Rensselaerville citizens’ suit closes Park Police gun range

Enterprise file photo — Michael Koff

A training facility for State Park Police in Rensselaerville will no longer operate a firing range, according to the terms of the settlement of a suit brought by nearby residents.

​RENSSELAERVILLE — A Rensselaerville gun range, used for training State Park Police, will no longer be used after a lawsuit filed by town residents was settled last week.

The settlement, which was filed on March 28, includes an agreement to close the range indefinitely and to retract the negative declaration for the state environmental review — meaning the range would have little impact — that was issued for its construction, according to Dana Salazar. The settlement has not yet been signed by Rensselaer County justice, Henry Zwack.

Salazar, an East Greenbush-based attorney, represented the petitioners in the Article 78 proceeding, named after Article 78 of the New York Civil Practice Laws and Rules, which is used by citizens to challenge decisions or actions made by government agencies. Salazar was formerly an employee of Tabner, Ryan, Keniry LLP., the law firm which represents the town of Rensselaerville.

The report required by the State Environmental Quality Review Act, known as SEQRA, was completed in August 2017. By late October into early November, neighbors were hearing gunfire from the range, Salazar told The Enterprise in December.

Randy Simons, a representative of the New York State Office of Parks, Recreation, and Historic Preservation, confirmed the terms of the agreement. In response to emailed questions from The Enterprise, he added, “State Park Police have suspended all firing at the range, but continue to utilize the Academy facility for essential in-service and recruit training. State Parks has agreed to undertake a full SEQRA Review complete with an Environmental Impact Statement (EIS) for any future projects on the site that include a firing range.”

Simons did not respond to follow-up questions asking if this meant State Parks plans to eventually have a firing range at the site.

The range was used at the Park Police Academy and Training Facility, located in the Rensselaerville State Forest. The parks office has used the remote, 30-acre site since 2008, several years after a juvenile detention center called Camp Cass closed down in 2004 after a kitchen worker there was raped and kidnapped at knifepoint by an inmate.

Pistols, shotguns, and AR-15 rifles would be the primary weapons used at the range, according to the description submitted for the environmental review. The description also said that 2.75 acres would need to be cleared of trees, and 10 stone-dust firing lanes — each 10 feet wide and 100 yards long — would be built.

The report said, too, that the range would be used two to four days a week, eight to 10 hours a day, from October through November and from February through March, for cadet training, and it could also be used by visiting groups.

The petitioners — Richard Amedure, Robert Brent Thompson, Shawn Styer, Barbara Rau, Robert U. Rau, John Haines, John Kudlack, and Isabela Burdujan — filed the Article 78 on Dec. 7 with Albany County. They all live within a mile of the state facility.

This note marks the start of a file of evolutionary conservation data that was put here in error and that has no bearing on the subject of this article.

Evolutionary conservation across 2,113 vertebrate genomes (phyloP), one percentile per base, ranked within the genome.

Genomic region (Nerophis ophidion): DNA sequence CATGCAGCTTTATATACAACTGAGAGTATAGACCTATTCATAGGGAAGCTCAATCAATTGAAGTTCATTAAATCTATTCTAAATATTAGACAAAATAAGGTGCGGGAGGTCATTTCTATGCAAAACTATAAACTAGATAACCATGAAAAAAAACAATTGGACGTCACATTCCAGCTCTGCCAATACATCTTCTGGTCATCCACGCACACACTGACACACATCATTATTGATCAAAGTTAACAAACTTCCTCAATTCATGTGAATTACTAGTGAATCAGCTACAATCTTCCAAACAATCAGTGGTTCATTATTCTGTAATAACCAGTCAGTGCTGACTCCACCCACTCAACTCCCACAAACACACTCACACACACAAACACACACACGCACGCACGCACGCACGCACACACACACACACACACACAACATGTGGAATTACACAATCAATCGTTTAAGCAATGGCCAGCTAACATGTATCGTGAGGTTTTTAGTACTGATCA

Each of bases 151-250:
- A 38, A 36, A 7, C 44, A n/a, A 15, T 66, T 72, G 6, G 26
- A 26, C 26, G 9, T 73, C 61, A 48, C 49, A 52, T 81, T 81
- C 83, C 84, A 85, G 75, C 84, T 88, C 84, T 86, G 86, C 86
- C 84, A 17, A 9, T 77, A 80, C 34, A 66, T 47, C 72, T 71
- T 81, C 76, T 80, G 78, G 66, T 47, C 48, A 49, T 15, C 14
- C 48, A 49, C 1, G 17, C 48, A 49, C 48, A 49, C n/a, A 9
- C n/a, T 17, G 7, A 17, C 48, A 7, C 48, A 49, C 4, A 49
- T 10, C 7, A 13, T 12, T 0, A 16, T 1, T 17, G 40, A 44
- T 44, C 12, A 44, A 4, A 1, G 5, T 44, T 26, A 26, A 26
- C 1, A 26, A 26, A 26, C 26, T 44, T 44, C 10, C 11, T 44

A hearing on the suit was held on Dec. 8 and Dec. 11, and it was agreed to cease operations at the firing range, starting Dec. 22 until a decision was made. The next court date was repeatedly adjourned.

Zwack reviewed the case due to the high number of supreme court cases in Albany County, according to a court employee in Zwack’s chambers, Jennifer Carl, who also said that a decision would be made by the judge without an open hearing; but the case was settled before a judgement was made.

Carl said, too, that Zwack as of Wednesday had yet to sign the settlement, which would make if official.

The plaintiffs argued that the negative declaration issued for the SEQRA was in error, stating that there was insufficient evidence to suggest the firing range would not affect nearby inhabitants or wildlife.

The lawsuit also touches on a lack of notification for the town, stating that a 2008 press release announcing the creation of a training facility does not mention the construction of a range; the state also did not notify town officials or the public, and did not seek a public review of the SEQRA, according to the suit. State and federal agencies are immune from local zoning laws.

The lack of public knowledge left Rensselaerville Town Board members aghast after they were informed by residents of the suit in December, not having been aware of the firing range.

The suit is critical of the operational monitoring and management plan created for the firing range — which was issued after the range was already constructed in the spring of 2017, according to the suit — because it “simply parrots the EPA’s guidance manual,” referencing the United States Environmental Protection Agency’s manual “Best Management Practices for Lead Outdoor Shooting Ranges.”

The suit suggests that the range did not follow this plan, as the range operated on steep slopes with clay soil over land with a shallow water table, which the manual states could increase risks of lead polluting groundwater.

Amedure, who is also the chairman of the town’s planning board, stated in the suit that Route 258 had been washed out and that animals have been disturbed by the noise.

Styer and Barbara Rau said that working from their homes had been made difficult by the shooting at the range. Styer had to make work calls from his basement due to clients on the other end of his line hearing gunshots, he said.

The suit also states that the range does not fit the “quiet rural character” that is expressed in the town’s comprehensive plan.

Corrected on April 10, 2018: Dana Salazar’s law-firm history was corrected to Tabner, Ryan, Keniry LLP.

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